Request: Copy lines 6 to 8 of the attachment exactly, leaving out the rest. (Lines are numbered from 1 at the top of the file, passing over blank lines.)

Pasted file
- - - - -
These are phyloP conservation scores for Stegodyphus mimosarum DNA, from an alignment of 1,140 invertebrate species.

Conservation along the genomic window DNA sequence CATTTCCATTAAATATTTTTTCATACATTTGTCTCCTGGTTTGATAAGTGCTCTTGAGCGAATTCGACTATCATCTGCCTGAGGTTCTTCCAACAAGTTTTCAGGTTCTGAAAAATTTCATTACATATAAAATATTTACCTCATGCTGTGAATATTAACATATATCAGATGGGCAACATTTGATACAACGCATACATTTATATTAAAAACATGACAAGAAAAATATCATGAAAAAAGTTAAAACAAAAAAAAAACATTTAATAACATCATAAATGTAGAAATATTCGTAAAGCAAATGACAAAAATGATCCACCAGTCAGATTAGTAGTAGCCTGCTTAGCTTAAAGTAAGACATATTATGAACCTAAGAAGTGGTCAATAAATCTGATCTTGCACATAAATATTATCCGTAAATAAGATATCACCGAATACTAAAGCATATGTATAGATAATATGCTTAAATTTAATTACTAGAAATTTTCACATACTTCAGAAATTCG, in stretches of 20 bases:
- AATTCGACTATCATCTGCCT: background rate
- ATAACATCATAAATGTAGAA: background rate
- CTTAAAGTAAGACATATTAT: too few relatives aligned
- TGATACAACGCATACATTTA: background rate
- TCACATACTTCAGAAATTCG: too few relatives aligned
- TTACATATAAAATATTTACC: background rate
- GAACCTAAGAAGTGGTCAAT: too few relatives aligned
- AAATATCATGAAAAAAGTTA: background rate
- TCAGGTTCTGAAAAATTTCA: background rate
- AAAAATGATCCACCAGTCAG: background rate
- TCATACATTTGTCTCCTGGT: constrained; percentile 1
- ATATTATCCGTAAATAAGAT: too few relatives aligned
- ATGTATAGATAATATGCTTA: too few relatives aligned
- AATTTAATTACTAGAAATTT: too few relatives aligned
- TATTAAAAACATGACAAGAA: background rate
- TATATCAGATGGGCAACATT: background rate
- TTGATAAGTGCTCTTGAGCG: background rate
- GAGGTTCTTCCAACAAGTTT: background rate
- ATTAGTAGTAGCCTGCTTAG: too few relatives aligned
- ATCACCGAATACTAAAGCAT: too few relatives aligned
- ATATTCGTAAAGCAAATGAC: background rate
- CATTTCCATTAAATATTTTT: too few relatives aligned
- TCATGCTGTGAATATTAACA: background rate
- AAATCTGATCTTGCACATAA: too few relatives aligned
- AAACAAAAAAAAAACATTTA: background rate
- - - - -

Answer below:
- TGATACAACGCATACATTTA: background rate
- TCACATACTTCAGAAATTCG: too few relatives aligned
- TTACATATAAAATATTTACC: background rate